Dispute avoidance

Managing Business Risks with Contractor Contracts

Managing Business Risks with Contractor Contracts

The latest statistics from the Office for National Statistics reveal that self-employed people have increased to 15% of the workforce in the UK. Certain sectors such as construction, IT and technology are particularly affected by this trend, as working with contractors, freelancers and subcontractors are commonplace.

Benefits of Hiring Contractors or Subcontractors

Hiring a contractor or subcontractor to do a job can be very cost-effective as the company does not have to provide sick pay, holiday pay, maternity/paternity pay, pensions or other benefits.

Contractors and subcontractors also have a wealth of experience and knowledge that are often specific to a certain market or sector, so it’s often an ideal solution for expanding businesses to strengthen their position.

What are the Risks of Hiring Contractors or Subcontractors?

While contractors not being employees have certain financial advantages, companies must be aware that they also have to balance the risks that hiring freelancers can incur. One issue is that freelancers could be mistaken for employees by HMRC. Not being able to prove the opposite could lead to hefty fines and penalties.

Other main risks for businesses include:

  • Client ownership: Who owns the client: the contractor or subcontractor?
  • Notice periods: Having no notice period in the contract or agreement could help when determining your IR35 status, as employees usually get notice periods but not contractors.
  • Payment terms: Contractor contracts must clearly indicate any terms for payment that must be observed.
  • Responsibilities and liabilities: Contracts should outline what the contractor can and cannot be liable for.
  • Intellectual property ownership: For some sectors, it is key to consider ownership of intellectual property in contractor agreements in order to avoid further issues.

 

How Can I Manage the Risks of Hiring Contractors or Subcontractors?

By adopting a diligent approach to contractor management and making sure your contractor contracts are thoroughly reviewed, companies can easily manage the risks of hiring a freelancer/contractor, meaning that both parties can benefit from the agreement.

From an HMRC perspective, it’s important to make sure you can differentiate yourself from appearing as an employee by stating the contractor status clearly and have the correct documentation in order to keep HMRC off your back. To do so, it’s essential to cater for the IR35 issue within the contract itself.

Do you have all the correct documentation and contract terms in place? Take the first step towards better protection for your business by getting in touch today.

No Warranty No Clarity

This blog is part 2 of a series of 5 that is preoccupied with small business using contracts to avoid contractual disputes. Court is an expensive pursuit and building self-remedy or clauses into your contract, that are enforceable and offer solutions to problems that may arise is practically useful to small businesses. A considered contract can help you save money, time and effort.

Warranty in simple terms means performance. So outlining how the product or service will perform seems obvious but in many cases, the details provided are scant at best. In many cases, the contract generally fails to outline the key aspects of performance and in turn creates ambiguity. It’s this grey area that can lead to further issues, as during times of dispute, areas of uncertainty become points of discussion or argument.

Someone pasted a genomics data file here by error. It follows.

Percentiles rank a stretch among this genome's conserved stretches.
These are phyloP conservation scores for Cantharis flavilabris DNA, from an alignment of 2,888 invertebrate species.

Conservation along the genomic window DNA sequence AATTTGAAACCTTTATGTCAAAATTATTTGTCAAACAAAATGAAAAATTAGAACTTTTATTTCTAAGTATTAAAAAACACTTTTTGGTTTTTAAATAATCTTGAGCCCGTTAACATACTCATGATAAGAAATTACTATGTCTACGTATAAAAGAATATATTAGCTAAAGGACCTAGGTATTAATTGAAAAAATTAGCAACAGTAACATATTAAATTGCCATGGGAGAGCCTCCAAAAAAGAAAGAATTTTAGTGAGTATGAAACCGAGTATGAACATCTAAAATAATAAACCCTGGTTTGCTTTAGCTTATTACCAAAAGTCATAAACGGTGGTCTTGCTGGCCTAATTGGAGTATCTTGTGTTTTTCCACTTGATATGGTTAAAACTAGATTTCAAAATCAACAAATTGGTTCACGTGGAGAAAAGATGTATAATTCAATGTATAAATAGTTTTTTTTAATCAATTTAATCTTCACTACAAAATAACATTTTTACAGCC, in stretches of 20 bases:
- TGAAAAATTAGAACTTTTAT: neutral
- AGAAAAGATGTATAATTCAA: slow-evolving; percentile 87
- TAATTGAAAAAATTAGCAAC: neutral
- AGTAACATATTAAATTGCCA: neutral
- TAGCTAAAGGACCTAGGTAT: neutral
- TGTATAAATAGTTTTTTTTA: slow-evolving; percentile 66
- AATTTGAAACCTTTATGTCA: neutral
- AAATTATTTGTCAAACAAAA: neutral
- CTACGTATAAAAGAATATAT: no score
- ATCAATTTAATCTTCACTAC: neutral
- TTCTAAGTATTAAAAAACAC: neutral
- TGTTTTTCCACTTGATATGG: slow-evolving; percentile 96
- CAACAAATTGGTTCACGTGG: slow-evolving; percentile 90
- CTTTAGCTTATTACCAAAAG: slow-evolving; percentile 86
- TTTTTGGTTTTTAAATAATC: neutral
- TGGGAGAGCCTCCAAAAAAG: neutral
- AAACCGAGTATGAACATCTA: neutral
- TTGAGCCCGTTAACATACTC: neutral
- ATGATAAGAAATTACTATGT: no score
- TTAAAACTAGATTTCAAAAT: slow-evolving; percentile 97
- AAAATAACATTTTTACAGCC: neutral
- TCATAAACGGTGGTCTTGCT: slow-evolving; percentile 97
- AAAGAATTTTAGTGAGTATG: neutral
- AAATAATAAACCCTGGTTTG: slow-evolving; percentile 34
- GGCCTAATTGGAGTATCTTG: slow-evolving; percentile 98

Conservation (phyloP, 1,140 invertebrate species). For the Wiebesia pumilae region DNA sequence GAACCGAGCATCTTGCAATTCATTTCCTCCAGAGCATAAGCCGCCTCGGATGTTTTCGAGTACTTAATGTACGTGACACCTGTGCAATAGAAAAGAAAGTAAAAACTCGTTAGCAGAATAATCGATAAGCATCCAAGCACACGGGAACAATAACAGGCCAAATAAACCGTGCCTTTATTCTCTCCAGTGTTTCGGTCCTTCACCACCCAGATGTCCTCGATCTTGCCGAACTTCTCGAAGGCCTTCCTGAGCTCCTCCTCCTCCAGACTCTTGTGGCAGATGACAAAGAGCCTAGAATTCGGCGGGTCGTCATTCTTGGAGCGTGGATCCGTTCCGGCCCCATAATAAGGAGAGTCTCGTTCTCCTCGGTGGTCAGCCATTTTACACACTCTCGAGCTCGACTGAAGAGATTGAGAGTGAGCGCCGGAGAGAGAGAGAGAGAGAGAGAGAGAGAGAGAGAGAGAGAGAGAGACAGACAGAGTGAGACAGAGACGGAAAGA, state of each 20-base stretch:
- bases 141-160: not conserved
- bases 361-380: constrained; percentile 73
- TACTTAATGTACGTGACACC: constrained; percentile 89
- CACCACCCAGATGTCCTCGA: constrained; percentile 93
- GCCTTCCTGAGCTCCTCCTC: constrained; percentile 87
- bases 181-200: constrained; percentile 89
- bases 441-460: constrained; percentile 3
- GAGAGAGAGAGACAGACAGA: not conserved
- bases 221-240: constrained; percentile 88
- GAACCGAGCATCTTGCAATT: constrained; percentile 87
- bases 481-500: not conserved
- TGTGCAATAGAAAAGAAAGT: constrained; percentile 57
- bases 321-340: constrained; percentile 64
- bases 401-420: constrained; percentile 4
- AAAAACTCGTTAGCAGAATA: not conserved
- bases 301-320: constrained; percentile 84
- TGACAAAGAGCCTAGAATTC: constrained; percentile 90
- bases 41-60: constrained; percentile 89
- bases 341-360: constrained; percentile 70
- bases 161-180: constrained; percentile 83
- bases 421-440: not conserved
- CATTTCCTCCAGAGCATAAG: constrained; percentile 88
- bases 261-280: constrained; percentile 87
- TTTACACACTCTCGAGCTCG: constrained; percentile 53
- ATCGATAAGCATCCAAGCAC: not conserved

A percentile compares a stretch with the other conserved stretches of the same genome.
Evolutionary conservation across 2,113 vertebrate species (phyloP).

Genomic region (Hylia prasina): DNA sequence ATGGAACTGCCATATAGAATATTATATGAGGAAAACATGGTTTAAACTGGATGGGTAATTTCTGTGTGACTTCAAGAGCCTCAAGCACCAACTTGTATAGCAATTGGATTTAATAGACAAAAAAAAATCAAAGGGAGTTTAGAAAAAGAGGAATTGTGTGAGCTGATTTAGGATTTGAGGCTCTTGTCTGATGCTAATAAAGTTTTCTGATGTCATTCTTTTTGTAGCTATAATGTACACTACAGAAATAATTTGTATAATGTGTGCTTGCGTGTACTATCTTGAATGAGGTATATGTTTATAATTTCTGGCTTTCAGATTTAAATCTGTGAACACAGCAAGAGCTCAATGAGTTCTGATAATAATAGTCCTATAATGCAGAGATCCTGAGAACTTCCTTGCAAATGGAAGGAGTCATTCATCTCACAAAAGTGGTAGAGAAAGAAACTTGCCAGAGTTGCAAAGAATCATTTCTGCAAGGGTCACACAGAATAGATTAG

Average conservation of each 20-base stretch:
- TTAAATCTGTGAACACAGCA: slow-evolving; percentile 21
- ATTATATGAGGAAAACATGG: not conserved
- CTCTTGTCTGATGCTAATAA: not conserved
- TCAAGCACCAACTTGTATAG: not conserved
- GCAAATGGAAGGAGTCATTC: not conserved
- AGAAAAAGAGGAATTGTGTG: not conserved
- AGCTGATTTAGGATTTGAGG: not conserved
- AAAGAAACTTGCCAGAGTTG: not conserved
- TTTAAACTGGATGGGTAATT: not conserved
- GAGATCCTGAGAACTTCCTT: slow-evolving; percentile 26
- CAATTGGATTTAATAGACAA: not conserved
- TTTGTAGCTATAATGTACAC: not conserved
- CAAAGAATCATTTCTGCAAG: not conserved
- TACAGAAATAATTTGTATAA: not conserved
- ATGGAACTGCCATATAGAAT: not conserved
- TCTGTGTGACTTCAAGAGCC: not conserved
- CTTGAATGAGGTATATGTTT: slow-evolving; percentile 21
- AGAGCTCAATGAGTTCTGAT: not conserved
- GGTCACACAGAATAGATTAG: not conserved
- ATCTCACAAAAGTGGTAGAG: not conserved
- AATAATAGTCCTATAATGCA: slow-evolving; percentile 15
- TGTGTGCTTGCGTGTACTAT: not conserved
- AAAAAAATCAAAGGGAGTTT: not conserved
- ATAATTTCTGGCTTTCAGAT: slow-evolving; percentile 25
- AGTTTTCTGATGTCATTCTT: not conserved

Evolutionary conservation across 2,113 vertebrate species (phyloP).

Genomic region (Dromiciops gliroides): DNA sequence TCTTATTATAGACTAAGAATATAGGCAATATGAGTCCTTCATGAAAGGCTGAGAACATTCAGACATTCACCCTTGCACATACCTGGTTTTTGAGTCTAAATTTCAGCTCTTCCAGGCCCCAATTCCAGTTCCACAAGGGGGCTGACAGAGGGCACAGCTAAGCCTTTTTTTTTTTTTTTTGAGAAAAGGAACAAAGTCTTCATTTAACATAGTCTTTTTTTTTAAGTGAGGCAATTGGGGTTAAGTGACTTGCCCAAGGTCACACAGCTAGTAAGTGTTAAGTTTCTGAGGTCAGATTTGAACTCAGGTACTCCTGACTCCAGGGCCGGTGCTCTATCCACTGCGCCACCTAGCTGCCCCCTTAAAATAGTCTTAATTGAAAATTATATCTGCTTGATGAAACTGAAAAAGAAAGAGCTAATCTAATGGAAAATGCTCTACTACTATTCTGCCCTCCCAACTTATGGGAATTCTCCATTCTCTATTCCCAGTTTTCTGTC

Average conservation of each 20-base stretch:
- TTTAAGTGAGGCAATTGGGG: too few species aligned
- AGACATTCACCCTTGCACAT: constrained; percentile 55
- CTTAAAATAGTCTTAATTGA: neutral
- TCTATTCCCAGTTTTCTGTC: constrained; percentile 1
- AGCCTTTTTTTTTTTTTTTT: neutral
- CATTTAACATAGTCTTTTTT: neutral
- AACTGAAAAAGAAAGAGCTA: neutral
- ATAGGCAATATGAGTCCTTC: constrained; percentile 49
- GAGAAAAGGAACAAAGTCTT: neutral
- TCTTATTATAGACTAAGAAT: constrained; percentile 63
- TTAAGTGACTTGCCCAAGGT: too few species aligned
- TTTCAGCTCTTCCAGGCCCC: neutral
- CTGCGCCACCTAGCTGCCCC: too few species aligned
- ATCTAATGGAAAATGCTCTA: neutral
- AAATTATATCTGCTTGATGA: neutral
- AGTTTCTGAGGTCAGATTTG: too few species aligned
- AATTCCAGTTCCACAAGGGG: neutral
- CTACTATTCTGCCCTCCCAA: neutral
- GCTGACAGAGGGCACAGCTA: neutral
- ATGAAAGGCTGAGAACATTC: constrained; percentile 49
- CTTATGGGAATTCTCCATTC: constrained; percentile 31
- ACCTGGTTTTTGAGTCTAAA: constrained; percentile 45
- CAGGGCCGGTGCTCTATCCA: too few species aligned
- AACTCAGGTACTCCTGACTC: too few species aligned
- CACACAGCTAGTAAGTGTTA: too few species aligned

This gets even more troublesome when there’s a returns policy or a maintenance/service agreement to support post installation or delivery. Stating what is covered by the contract with regards to the basic product’s functionality is one thing but when something breaks or fails to work, what then? Remember these products or service are manufactured and delivered by humans, so things happen, the important thing is outlining what happens next?

Going to the trouble of employing the right contract drafter to ask the right questions and create a contract that is designed to help both parties work together long-term, is worthwhile. Contracts are avoided by those who see no need for outlining the negatives…..but knowing what might happen in the event of….is arguably good customer service and is considerate to both you and your customers time and energy.

The next blog will focus on intellectual property…..

A change in the law leads to new liability for Design and Planners.

Changes to the Construction (Design and Management) regulations 2015, means that those companies (including sole traders), that offer design and planning services to both consumer (householders) and businesses could be liable for health and safety breaches on site even though the builder is the one doing the work.

Not unlike the smoking ban the liability is on those with a lot to lose, the law in that instance targets the smoker through the publican for having a person smoking on the premises, this act pushes the owner to act.  Laws are anthropological, they drive behaviour, whether you agree or disagree with them, it still means the law needs to be adhered to and in the example of the design and planner navigated so their risk is managed and the business protected.

When laws are structured like so, I can’t help but feel more than a little sympathy for the – in this instance – the design and planner who now starts the process of introducing a standard to the chain for events that will lead to a building being built.